Friday, October 3, 2014

OATS: Tie All Processes Together — from OpenScript to Scenario

We have been blogging different topics on OATS since 2013.  In this article, we'll tie all processes together.

In [1], we have demonstrated how to create an open script for load testing using CRM FUSE (i.e. a Fusion application).  Assume you have done that, the next step will be testing by clicking on the  Playback button:


If the test succeeds, you should see Passed status in the Results.  Since we have hard coded user name (i.e., SALESREPUSER00001) in the Post Data step, the next step will be setting up databanks in OpenScript and then configuring scripts to use databanks.  See [2] for details.

But, before we do that,  I usually clean up steps a bit by removing steps that loaded cookies or images (i.e., png files).  In my experience, they were not useful.  Since we will migrate OpenScript file from Windows to Linux, the cookie recorded might be useless.  Also, we would like the whole zip file self-contained.  By removing image files, we don't need to worry about the dependency of script to the images (i.e., where to load them from).  Anyway, before you remove anything from the project.  Save the project and make a backup first.



After deleting steps involving either cookie or images, you need to playback steps to make sure everything still works OK.  You then proceed to iterate the test using multiple unique users.  To create databanks needed for the test, we have copied it from a previous project.  Noted there is a new folder named databanks in our new project folder (i.e., FUSE_Saleopty_oct01_wrk).



Inside the databanks folder, there are two files:
  • UserName.csv
  • UserName.csv.index3

You may delete the index file (i.e., UserName.csv.index3) because it will be re-generated by OpenScript later.  Inside UserName.csv, you will find the following entries:

UserName
SALESREPUSER00002
SALESREPUSER00003
SALESREPUSER00004
SALESREPUSER00005
SALESREPUSER00006


Then you follow [2] to substitute a variable for the hard coded user name (i.e., SALESREPUSER00001).  Make sure you have selected the correct csv file (i.e., the one under your new project folder).   Note that we have set up all users to share the same password in WebLogic Server. 

Now, we can test the script with multiple virtual users by clicking on "Iterate (Alt+I)" button:


Let's iterate the test for no more than 3 times:


After the testing, you then export a self-contained zip file (note that we have excluded some unnecessary data from the export):


Read [3] for more details on how to export and import scripts from Windows to Linux.  To import OpenScript into Oracle Load Testing (OLT which is run on Linux in our case), you start up OLT and select Tools > Import...


Note that when you migrate OpenScript zip file from Windows to Linux, copy it somewhere outside the $installDir/OFT folder. On the Import File dialog, open it and specify Default Repository as  your destination which is the OFT folder.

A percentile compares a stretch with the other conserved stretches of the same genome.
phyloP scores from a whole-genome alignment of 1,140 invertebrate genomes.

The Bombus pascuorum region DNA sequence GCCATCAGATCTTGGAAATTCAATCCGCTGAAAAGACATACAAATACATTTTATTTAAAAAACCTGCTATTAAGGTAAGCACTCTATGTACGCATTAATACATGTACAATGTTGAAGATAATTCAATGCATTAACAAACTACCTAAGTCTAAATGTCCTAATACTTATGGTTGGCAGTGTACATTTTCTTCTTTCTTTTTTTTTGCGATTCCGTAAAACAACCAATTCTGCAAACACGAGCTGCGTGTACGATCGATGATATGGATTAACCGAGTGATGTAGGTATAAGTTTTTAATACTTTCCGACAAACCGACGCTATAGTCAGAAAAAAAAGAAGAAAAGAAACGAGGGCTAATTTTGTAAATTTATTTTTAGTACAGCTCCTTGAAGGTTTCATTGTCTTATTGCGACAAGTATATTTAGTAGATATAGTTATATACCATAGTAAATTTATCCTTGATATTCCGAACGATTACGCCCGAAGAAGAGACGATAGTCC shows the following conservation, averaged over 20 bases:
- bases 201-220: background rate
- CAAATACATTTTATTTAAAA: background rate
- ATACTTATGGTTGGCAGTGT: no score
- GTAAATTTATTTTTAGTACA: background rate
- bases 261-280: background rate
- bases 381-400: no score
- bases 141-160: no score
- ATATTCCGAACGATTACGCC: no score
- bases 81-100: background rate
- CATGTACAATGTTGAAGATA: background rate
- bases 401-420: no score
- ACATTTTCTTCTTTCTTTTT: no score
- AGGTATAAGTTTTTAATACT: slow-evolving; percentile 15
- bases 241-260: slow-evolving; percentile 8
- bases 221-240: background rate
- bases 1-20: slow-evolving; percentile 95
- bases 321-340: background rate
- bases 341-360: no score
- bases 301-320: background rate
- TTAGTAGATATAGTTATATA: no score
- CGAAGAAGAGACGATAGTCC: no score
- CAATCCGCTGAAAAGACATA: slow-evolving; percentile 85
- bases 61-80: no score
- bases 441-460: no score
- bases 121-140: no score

After import the OpenScript, you can find it from the Default folder (highlighted on the diagram).  If not, exit OLT and restart it.  Clicking on the script named FUSE_Saleopty_oct01_wrk, this will allow you start building a new scenario.  However, with the default setup, you can submit the scenario and start a test immediately:


Let the test run for a while and then click the same button to stop it.  Note that it will take a while before the test fully stops.  If you don't see any Failed transaction, it means your script is OK.  Then the next step is to configure parameters by selecting "Build Scenarios" tab.  This will bring you back to the window before you started the test.  For advanced editing, you can click on the "Configure all parameters" icon.  This allows you to edit scenario details.


For our tests, we have set the following:
  • # VUs: 200
  • VU Pacing (Think Time): Recorded/Random
    • Lower: 15 (percent)
    • Upper: 185 (percent)
which mean OLT will generate 200 virtual users using recorded delays, but with some variations (i.e., randomly ranged from 15% to 185% of the original delay time).  The next step is to "Set up Autopilot".  After clicking on the tab, this will allow you to control the timing and other advanced features:


In our tests, we only need to set up stop time (i.e., after 3 hours and 20 minutes).  Note that our benchmark utilizes this new scenario in a refworkload framework, which is composed of a few Linux shell scripts that drive the whole process.  For this reason, we didn't use other advanced features such as ServerStats or Scenario Profiles as shown above.

Finally, to save your new scenario, select Scenario > Save as.  Be warned that this writing is based on an old installation (i.e., OATS 12.3.0.1 Build 376) and might be a bit different from newer versions.[4]

References

  1. How to Create Load Testing Scripts Using OpenScript (Xml and More)
  2. How to Configure Scripts to use Databanks in OATS (Xml and More)
  3. OATS: How to Export and Import Scripts from Windows to Linux
  4. Oracle Application Testing Suite
  5. Auto-Correlating Session IDs in Oracle Application Test Suite (Xml and More)

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